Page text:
The Mountain Laurel
The Journal of Mountain Life

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from the
Heart of the Blue Ridge

Mountain Remedies - Sure To Cure Or Kill

By Charles B. Martin, Sr. © 1984

Issue: June, 1984

After years of observation and a considerable amount of research, I am convinced that the roots of modern medicine can be traced to the older citizens of the "Bible Belt." It appears that an often quoted passage of scripture may have given birth to the idea of professional healing.

When I was a boy the scriptural admonition, "physician, heal thyself," was the most abused bit of advice in the Book. As a matter of fact, this verse of scripture sort of became the "Hippocratic Oath" of the hills. Knowledge of this verse seemed to be the only qualification many of the country folks needed to launch them on a career of healing. Not only did they try to heal themselves, they expanded this advice to include their children, their neighbors, their mules and any stranger who sojourned in their midst. Anything or anybody who seemed to be "under the weather" was a candidate for their medical practice.

This zeal for healing led to the discovery of an untold number of medical concoctions, nearly all of which either burned like hell, smelled like a billy goat or caused your taste buds to relocate in the opposite end of your anatomy.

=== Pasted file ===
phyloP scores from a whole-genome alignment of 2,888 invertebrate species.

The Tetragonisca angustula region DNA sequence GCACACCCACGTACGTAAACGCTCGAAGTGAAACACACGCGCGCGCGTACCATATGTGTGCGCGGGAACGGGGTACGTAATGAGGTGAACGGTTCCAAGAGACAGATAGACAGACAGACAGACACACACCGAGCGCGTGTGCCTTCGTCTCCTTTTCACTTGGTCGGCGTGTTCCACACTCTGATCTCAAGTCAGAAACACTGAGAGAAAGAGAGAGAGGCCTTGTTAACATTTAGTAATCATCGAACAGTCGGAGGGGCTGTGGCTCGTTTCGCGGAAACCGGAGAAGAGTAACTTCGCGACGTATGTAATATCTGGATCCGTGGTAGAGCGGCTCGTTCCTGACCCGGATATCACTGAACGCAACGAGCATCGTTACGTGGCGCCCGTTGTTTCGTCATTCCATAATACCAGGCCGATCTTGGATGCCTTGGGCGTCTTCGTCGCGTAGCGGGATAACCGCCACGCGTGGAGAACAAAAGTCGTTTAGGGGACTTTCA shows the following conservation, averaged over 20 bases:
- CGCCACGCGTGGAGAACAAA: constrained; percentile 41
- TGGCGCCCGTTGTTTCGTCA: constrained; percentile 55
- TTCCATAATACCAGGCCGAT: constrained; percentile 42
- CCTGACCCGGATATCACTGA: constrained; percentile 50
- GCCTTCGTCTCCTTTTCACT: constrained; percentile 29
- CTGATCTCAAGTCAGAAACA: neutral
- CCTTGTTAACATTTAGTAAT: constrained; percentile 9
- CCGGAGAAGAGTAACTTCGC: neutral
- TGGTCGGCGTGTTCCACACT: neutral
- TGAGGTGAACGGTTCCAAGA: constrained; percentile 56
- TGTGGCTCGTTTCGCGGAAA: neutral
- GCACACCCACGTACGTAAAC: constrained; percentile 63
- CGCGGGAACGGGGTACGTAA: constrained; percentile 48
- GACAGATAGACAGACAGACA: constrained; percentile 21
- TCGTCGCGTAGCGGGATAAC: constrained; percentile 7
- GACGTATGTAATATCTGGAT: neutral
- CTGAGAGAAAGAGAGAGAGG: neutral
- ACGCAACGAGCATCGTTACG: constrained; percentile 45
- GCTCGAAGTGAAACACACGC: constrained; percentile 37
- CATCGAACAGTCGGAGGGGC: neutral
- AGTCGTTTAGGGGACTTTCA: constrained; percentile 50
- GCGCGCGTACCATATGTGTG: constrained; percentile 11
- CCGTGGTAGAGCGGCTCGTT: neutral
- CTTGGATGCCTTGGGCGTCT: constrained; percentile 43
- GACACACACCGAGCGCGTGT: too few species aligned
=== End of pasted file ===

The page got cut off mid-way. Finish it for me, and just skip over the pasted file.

Also, for the industrious practitioners of "mountain medicine", there was an endless supply of ingredients to experiment with. Everything that caught their eye or came within their grasp was suspected of possessing magic healing properties. Nothing seemed exempt, whether living or dead, moving or lying still. Their reasoning appeared to be that, if the Lord put it here, He must have put it here for a purpose. (And what nobler purpose could there be than to be used for healing?)

Surprisingly enough, some of their medications were actually fit for human consumption, and modern research has confirmed the therapeutic value of a number of their cures. For instance, garlic has been proven effective in the control of high cholesterol levels in the blood. It appears that a steady diet of garlic is just as offensive to your cholesterol as it is to your nose.